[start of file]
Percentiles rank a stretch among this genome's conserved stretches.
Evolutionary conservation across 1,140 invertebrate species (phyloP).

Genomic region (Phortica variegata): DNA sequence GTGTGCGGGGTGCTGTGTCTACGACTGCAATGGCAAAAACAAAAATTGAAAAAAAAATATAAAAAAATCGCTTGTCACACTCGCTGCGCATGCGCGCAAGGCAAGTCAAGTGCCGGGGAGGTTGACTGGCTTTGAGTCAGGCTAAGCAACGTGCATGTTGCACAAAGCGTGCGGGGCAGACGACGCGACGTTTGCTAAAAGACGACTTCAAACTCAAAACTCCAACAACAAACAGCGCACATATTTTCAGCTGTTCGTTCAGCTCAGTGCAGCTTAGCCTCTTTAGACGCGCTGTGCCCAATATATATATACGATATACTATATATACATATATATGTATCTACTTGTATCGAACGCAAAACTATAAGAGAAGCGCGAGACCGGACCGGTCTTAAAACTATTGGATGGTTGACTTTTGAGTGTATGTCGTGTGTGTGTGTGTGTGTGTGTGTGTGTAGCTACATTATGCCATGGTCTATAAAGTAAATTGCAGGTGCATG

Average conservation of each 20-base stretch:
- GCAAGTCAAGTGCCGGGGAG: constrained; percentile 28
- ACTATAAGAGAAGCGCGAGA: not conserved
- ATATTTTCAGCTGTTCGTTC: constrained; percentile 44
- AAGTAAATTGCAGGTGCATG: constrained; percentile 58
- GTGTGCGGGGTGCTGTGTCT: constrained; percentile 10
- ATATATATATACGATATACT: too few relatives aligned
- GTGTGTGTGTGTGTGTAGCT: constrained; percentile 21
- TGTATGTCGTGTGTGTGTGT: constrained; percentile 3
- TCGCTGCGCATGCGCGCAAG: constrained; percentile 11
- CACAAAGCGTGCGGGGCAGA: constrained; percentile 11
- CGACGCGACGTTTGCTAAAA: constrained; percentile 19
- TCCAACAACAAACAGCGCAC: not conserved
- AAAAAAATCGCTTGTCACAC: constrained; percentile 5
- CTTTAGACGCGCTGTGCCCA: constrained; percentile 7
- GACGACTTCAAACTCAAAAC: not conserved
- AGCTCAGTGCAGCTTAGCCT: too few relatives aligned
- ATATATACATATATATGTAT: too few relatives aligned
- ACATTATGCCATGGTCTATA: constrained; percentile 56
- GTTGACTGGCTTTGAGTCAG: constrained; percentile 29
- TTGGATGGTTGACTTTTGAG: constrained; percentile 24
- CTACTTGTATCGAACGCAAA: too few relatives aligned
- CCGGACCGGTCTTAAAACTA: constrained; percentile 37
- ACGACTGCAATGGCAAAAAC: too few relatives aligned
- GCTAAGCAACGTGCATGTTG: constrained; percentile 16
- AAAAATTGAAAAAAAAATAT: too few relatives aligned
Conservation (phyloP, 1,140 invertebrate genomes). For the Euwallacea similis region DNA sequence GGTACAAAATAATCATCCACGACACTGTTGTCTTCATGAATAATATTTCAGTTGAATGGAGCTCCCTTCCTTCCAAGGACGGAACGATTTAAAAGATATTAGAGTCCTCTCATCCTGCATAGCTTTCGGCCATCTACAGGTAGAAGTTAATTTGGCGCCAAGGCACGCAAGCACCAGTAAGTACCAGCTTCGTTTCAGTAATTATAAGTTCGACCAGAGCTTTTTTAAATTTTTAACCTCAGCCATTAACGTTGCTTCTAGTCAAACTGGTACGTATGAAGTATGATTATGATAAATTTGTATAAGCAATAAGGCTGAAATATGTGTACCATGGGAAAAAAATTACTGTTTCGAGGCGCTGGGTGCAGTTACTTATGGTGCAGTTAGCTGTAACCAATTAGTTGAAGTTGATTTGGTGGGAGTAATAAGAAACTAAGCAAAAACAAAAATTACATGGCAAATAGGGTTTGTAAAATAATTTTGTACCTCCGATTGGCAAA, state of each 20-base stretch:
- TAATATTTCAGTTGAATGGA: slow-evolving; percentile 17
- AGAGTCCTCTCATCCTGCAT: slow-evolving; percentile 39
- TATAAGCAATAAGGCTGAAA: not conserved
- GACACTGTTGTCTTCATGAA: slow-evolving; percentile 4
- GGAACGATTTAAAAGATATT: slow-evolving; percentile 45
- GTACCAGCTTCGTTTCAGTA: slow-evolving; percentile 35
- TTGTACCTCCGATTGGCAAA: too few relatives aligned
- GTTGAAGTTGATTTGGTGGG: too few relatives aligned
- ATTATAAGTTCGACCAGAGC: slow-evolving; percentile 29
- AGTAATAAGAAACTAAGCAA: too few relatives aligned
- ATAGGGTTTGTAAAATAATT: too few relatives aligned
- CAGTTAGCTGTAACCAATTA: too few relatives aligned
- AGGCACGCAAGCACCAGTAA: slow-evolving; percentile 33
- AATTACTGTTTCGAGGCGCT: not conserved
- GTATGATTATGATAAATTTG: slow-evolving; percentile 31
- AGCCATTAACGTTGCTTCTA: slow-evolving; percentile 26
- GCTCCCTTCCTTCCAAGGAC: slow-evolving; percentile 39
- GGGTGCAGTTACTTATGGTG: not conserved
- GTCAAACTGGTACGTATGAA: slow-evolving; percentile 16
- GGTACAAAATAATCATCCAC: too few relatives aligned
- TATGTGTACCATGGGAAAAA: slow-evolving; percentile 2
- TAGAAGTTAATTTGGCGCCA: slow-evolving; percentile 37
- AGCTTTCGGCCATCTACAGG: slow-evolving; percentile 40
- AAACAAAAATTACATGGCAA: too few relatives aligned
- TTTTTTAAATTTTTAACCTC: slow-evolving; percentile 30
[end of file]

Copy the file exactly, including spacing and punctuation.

Percentiles rank a stretch among this genome's conserved stretches.
Evolutionary conservation across 1,140 invertebrate species (phyloP).

Genomic region (Phortica variegata): DNA sequence GTGTGCGGGGTGCTGTGTCTACGACTGCAATGGCAAAAACAAAAATTGAAAAAAAAATATAAAAAAATCGCTTGTCACACTCGCTGCGCATGCGCGCAAGGCAAGTCAAGTGCCGGGGAGGTTGACTGGCTTTGAGTCAGGCTAAGCAACGTGCATGTTGCACAAAGCGTGCGGGGCAGACGACGCGACGTTTGCTAAAAGACGACTTCAAACTCAAAACTCCAACAACAAACAGCGCACATATTTTCAGCTGTTCGTTCAGCTCAGTGCAGCTTAGCCTCTTTAGACGCGCTGTGCCCAATATATATATACGATATACTATATATACATATATATGTATCTACTTGTATCGAACGCAAAACTATAAGAGAAGCGCGAGACCGGACCGGTCTTAAAACTATTGGATGGTTGACTTTTGAGTGTATGTCGTGTGTGTGTGTGTGTGTGTGTGTGTGTAGCTACATTATGCCATGGTCTATAAAGTAAATTGCAGGTGCATG

Average conservation of each 20-base stretch:
- GCAAGTCAAGTGCCGGGGAG: constrained; percentile 28
- ACTATAAGAGAAGCGCGAGA: not conserved
- ATATTTTCAGCTGTTCGTTC: constrained; percentile 44
- AAGTAAATTGCAGGTGCATG: constrained; percentile 58
- GTGTGCGGGGTGCTGTGTCT: constrained; percentile 10
- ATATATATATACGATATACT: too few relatives aligned
- GTGTGTGTGTGTGTGTAGCT: constrained; percentile 21
- TGTATGTCGTGTGTGTGTGT: constrained; percentile 3
- TCGCTGCGCATGCGCGCAAG: constrained; percentile 11
- CACAAAGCGTGCGGGGCAGA: constrained; percentile 11
- CGACGCGACGTTTGCTAAAA: constrained; percentile 19
- TCCAACAACAAACAGCGCAC: not conserved
- AAAAAAATCGCTTGTCACAC: constrained; percentile 5
- CTTTAGACGCGCTGTGCCCA: constrained; percentile 7
- GACGACTTCAAACTCAAAAC: not conserved
- AGCTCAGTGCAGCTTAGCCT: too few relatives aligned
- ATATATACATATATATGTAT: too few relatives aligned
- ACATTATGCCATGGTCTATA: constrained; percentile 56
- GTTGACTGGCTTTGAGTCAG: constrained; percentile 29
- TTGGATGGTTGACTTTTGAG: constrained; percentile 24
- CTACTTGTATCGAACGCAAA: too few relatives aligned
- CCGGACCGGTCTTAAAACTA: constrained; percentile 37
- ACGACTGCAATGGCAAAAAC: too few relatives aligned
- GCTAAGCAACGTGCATGTTG: constrained; percentile 16
- AAAAATTGAAAAAAAAATAT: too few relatives aligned
Conservation (phyloP, 1,140 invertebrate genomes). For the Euwallacea similis region DNA sequence GGTACAAAATAATCATCCACGACACTGTTGTCTTCATGAATAATATTTCAGTTGAATGGAGCTCCCTTCCTTCCAAGGACGGAACGATTTAAAAGATATTAGAGTCCTCTCATCCTGCATAGCTTTCGGCCATCTACAGGTAGAAGTTAATTTGGCGCCAAGGCACGCAAGCACCAGTAAGTACCAGCTTCGTTTCAGTAATTATAAGTTCGACCAGAGCTTTTTTAAATTTTTAACCTCAGCCATTAACGTTGCTTCTAGTCAAACTGGTACGTATGAAGTATGATTATGATAAATTTGTATAAGCAATAAGGCTGAAATATGTGTACCATGGGAAAAAAATTACTGTTTCGAGGCGCTGGGTGCAGTTACTTATGGTGCAGTTAGCTGTAACCAATTAGTTGAAGTTGATTTGGTGGGAGTAATAAGAAACTAAGCAAAAACAAAAATTACATGGCAAATAGGGTTTGTAAAATAATTTTGTACCTCCGATTGGCAAA, state of each 20-base stretch:
- TAATATTTCAGTTGAATGGA: slow-evolving; percentile 17
- AGAGTCCTCTCATCCTGCAT: slow-evolving; percentile 39
- TATAAGCAATAAGGCTGAAA: not conserved
- GACACTGTTGTCTTCATGAA: slow-evolving; percentile 4
- GGAACGATTTAAAAGATATT: slow-evolving; percentile 45
- GTACCAGCTTCGTTTCAGTA: slow-evolving; percentile 35
- TTGTACCTCCGATTGGCAAA: too few relatives aligned
- GTTGAAGTTGATTTGGTGGG: too few relatives aligned
- ATTATAAGTTCGACCAGAGC: slow-evolving; percentile 29
- AGTAATAAGAAACTAAGCAA: too few relatives aligned
- ATAGGGTTTGTAAAATAATT: too few relatives aligned
- CAGTTAGCTGTAACCAATTA: too few relatives aligned
- AGGCACGCAAGCACCAGTAA: slow-evolving; percentile 33
- AATTACTGTTTCGAGGCGCT: not conserved
- GTATGATTATGATAAATTTG: slow-evolving; percentile 31
- AGCCATTAACGTTGCTTCTA: slow-evolving; percentile 26
- GCTCCCTTCCTTCCAAGGAC: slow-evolving; percentile 39
- GGGTGCAGTTACTTATGGTG: not conserved
- GTCAAACTGGTACGTATGAA: slow-evolving; percentile 16
- GGTACAAAATAATCATCCAC: too few relatives aligned
- TATGTGTACCATGGGAAAAA: slow-evolving; percentile 2
- TAGAAGTTAATTTGGCGCCA: slow-evolving; percentile 37
- AGCTTTCGGCCATCTACAGG: slow-evolving; percentile 40
- AAACAAAAATTACATGGCAA: too few relatives aligned
- TTTTTTAAATTTTTAACCTC: slow-evolving; percentile 30